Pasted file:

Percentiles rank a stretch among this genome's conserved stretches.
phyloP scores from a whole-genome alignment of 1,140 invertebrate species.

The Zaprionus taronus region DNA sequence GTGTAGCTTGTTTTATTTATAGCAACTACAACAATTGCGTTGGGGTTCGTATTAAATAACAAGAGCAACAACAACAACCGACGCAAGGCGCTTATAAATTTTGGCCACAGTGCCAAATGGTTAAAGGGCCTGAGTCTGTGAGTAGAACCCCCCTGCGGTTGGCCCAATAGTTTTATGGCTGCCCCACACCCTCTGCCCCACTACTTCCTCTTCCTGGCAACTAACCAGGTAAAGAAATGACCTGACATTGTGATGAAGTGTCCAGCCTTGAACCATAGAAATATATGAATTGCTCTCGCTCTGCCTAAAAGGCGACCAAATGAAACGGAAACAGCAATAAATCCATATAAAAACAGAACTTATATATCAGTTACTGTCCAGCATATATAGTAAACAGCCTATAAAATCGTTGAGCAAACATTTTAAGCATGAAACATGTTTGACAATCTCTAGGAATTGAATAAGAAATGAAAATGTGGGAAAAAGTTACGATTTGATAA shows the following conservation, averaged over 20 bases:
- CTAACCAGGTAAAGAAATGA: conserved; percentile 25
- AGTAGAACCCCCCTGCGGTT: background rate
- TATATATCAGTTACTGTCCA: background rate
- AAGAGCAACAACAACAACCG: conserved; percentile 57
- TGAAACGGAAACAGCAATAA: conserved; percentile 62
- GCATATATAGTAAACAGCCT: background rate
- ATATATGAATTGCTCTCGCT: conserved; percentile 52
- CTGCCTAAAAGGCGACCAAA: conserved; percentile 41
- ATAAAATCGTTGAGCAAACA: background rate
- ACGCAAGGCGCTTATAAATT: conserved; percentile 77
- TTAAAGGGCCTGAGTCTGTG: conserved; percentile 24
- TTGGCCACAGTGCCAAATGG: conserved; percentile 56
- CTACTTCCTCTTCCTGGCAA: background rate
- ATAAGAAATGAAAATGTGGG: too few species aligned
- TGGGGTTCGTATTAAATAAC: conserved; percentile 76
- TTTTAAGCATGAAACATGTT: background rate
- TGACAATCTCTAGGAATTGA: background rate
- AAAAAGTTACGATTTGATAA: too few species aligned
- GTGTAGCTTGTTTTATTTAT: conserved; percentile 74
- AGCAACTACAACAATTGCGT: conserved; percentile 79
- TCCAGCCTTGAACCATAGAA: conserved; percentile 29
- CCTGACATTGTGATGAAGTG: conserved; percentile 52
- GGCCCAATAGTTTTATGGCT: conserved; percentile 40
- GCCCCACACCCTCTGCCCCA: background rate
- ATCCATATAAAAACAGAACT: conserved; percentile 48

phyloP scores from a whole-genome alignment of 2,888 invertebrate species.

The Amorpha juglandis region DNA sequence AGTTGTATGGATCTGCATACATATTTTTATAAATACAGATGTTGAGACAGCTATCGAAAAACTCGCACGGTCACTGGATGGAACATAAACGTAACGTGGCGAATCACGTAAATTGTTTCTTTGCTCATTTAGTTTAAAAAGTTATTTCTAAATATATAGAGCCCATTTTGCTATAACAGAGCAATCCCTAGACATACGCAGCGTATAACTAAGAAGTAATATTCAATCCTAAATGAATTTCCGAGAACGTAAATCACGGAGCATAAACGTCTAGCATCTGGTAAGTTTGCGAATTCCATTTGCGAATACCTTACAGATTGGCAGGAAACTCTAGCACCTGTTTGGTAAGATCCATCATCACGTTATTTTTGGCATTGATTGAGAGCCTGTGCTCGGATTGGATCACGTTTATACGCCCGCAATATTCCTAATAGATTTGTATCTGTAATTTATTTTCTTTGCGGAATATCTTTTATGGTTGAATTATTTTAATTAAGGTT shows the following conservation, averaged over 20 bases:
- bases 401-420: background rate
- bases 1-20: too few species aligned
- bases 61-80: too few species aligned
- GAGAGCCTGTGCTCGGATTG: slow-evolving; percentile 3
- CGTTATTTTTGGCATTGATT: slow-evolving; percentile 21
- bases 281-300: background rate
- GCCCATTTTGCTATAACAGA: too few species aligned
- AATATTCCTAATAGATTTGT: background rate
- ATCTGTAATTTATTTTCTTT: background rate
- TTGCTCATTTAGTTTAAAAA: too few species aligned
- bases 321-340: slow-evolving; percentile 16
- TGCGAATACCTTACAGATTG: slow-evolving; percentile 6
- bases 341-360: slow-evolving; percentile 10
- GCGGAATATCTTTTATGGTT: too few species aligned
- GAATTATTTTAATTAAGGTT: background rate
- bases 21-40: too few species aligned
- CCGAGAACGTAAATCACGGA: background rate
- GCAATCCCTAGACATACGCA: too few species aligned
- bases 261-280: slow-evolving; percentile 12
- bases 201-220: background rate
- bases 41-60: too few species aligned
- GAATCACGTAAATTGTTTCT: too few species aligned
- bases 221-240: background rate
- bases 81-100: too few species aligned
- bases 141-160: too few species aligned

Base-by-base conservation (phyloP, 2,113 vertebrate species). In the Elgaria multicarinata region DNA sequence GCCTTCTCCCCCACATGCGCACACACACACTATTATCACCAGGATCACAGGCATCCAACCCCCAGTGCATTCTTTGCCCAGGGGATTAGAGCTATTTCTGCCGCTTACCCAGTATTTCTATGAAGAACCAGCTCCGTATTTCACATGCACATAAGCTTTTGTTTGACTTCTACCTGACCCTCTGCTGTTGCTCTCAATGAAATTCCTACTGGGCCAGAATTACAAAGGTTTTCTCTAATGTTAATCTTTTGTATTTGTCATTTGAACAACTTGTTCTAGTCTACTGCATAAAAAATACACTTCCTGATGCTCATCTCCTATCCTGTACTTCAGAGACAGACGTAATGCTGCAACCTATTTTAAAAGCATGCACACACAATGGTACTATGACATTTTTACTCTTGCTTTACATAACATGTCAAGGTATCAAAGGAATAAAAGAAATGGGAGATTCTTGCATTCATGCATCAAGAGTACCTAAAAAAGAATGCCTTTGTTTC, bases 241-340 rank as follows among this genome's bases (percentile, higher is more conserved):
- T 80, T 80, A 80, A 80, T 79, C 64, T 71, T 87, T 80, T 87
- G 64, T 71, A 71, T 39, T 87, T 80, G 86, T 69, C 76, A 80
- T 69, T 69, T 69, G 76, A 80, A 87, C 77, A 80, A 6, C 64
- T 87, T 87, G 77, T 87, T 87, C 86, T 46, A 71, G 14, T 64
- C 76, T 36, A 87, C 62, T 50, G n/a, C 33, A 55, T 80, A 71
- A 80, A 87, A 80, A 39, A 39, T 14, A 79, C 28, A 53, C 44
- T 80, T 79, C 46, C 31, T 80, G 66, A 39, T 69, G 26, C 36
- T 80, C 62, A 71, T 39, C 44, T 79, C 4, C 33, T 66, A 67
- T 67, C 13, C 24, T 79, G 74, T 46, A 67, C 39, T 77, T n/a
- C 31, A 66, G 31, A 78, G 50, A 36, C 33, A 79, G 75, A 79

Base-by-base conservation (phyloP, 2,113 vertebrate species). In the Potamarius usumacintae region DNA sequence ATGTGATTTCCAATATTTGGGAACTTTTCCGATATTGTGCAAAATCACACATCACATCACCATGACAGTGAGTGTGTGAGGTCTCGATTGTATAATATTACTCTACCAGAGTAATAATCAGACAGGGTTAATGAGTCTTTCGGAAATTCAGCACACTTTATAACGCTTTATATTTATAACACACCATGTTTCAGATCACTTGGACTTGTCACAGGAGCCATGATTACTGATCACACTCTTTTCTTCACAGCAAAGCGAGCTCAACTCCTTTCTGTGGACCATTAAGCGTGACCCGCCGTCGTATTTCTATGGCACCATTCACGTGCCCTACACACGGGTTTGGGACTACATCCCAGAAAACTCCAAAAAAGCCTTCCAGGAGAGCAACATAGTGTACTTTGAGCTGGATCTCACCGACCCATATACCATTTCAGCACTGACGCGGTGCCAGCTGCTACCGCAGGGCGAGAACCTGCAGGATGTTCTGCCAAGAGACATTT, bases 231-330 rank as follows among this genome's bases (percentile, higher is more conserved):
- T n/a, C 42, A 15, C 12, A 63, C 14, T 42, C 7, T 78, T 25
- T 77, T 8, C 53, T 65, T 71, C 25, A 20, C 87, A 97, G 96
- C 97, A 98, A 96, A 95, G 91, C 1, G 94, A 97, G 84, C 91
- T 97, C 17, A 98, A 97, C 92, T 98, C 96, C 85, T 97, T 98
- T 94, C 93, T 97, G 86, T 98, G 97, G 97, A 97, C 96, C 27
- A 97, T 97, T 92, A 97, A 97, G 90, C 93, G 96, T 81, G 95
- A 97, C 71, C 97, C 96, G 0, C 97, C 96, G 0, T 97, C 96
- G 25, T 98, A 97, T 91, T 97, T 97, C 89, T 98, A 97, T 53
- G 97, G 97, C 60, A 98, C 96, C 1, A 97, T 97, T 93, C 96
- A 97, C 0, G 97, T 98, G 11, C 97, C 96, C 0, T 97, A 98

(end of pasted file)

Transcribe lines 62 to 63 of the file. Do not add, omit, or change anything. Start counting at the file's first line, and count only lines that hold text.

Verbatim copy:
- A 80, A 87, A 80, A 39, A 39, T 14, A 79, C 28, A 53, C 44
- T 80, T 79, C 46, C 31, T 80, G 66, A 39, T 69, G 26, C 36